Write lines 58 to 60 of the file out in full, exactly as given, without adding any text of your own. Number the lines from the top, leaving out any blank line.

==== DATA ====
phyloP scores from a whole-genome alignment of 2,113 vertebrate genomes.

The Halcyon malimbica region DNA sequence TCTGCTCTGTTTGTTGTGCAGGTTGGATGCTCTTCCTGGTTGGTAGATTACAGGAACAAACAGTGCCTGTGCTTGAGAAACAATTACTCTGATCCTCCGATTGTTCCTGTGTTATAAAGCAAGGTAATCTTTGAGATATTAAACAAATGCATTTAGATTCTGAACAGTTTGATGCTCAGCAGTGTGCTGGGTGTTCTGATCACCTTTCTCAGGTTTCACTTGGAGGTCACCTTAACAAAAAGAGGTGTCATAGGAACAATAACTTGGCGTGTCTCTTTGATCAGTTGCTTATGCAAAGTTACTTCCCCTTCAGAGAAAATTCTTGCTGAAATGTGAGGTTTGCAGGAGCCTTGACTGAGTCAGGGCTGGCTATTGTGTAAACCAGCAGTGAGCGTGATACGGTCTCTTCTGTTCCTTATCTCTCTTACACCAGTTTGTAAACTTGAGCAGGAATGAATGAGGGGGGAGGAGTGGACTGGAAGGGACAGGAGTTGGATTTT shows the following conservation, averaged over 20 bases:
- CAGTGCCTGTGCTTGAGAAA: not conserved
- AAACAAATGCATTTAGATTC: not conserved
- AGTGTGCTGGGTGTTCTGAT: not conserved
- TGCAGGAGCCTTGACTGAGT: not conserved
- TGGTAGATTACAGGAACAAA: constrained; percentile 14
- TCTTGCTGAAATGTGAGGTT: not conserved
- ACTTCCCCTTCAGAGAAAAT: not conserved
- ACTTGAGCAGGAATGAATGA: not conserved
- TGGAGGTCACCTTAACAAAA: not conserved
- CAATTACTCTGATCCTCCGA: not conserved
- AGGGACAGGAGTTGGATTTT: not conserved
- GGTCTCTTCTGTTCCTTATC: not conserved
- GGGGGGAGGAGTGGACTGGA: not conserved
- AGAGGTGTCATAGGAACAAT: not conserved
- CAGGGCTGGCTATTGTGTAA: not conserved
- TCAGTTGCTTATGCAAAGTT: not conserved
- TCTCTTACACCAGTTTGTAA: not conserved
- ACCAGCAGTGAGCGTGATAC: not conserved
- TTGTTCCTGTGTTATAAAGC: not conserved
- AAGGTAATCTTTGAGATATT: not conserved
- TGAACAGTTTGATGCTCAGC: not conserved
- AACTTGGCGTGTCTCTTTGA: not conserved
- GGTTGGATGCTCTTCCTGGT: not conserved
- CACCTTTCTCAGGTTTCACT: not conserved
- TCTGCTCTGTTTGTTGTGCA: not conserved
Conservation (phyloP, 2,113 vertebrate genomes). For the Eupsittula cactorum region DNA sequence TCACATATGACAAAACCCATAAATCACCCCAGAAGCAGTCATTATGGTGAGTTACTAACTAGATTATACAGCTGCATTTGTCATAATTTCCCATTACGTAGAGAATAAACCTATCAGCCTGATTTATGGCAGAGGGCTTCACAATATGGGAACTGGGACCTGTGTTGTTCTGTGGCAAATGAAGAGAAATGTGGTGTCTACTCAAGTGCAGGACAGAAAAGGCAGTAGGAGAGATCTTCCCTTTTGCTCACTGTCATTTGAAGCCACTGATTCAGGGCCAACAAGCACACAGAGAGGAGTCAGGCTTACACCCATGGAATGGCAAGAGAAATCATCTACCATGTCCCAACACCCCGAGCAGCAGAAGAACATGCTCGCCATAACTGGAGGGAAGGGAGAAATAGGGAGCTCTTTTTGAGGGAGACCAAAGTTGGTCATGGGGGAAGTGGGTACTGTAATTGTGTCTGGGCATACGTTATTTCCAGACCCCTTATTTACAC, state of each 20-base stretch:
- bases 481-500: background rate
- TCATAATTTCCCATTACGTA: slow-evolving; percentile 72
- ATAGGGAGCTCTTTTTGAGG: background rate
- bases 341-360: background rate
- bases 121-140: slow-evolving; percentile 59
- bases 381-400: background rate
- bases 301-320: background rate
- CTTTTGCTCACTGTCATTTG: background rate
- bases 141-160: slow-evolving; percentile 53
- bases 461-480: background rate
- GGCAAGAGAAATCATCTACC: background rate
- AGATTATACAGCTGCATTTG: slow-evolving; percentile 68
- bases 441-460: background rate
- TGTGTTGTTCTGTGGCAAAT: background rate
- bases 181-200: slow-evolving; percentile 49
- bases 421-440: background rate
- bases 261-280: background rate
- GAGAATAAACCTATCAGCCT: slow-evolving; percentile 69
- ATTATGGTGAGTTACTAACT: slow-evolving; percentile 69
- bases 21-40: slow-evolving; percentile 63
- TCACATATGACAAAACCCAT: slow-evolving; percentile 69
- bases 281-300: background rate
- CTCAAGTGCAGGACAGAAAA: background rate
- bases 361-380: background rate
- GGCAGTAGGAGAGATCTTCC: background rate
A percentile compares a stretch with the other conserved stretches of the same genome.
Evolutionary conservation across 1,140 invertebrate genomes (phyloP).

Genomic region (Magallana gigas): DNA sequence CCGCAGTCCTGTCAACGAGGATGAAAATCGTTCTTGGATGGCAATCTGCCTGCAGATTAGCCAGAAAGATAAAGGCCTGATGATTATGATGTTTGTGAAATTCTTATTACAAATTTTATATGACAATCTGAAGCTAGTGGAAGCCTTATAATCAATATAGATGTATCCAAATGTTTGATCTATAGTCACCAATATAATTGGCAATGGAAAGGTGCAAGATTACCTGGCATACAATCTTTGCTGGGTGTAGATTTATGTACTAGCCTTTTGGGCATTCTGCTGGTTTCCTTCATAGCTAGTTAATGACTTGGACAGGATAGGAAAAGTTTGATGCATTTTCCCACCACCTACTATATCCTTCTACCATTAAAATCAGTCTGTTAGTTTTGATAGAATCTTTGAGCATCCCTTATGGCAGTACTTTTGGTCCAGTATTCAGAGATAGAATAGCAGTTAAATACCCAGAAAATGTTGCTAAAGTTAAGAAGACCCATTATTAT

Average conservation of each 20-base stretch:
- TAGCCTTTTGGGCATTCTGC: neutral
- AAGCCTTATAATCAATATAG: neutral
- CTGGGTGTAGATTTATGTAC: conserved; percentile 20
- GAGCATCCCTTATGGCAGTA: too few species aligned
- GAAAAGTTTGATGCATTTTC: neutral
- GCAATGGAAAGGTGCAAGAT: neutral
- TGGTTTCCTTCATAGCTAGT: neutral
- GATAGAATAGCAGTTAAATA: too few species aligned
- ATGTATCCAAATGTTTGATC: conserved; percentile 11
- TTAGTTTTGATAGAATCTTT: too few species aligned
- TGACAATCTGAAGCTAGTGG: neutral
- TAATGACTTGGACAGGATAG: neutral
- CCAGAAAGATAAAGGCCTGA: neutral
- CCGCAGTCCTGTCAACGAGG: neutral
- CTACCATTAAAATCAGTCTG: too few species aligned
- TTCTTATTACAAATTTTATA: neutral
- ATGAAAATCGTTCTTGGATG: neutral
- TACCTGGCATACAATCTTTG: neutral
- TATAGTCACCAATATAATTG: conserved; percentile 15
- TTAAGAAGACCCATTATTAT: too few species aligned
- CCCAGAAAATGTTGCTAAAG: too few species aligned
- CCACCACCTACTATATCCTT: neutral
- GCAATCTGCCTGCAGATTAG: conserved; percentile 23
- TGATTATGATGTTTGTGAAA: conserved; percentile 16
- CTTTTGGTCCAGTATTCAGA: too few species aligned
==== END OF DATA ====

- TAGCCTTTTGGGCATTCTGC: neutral
- AAGCCTTATAATCAATATAG: neutral
- CTGGGTGTAGATTTATGTAC: conserved; percentile 20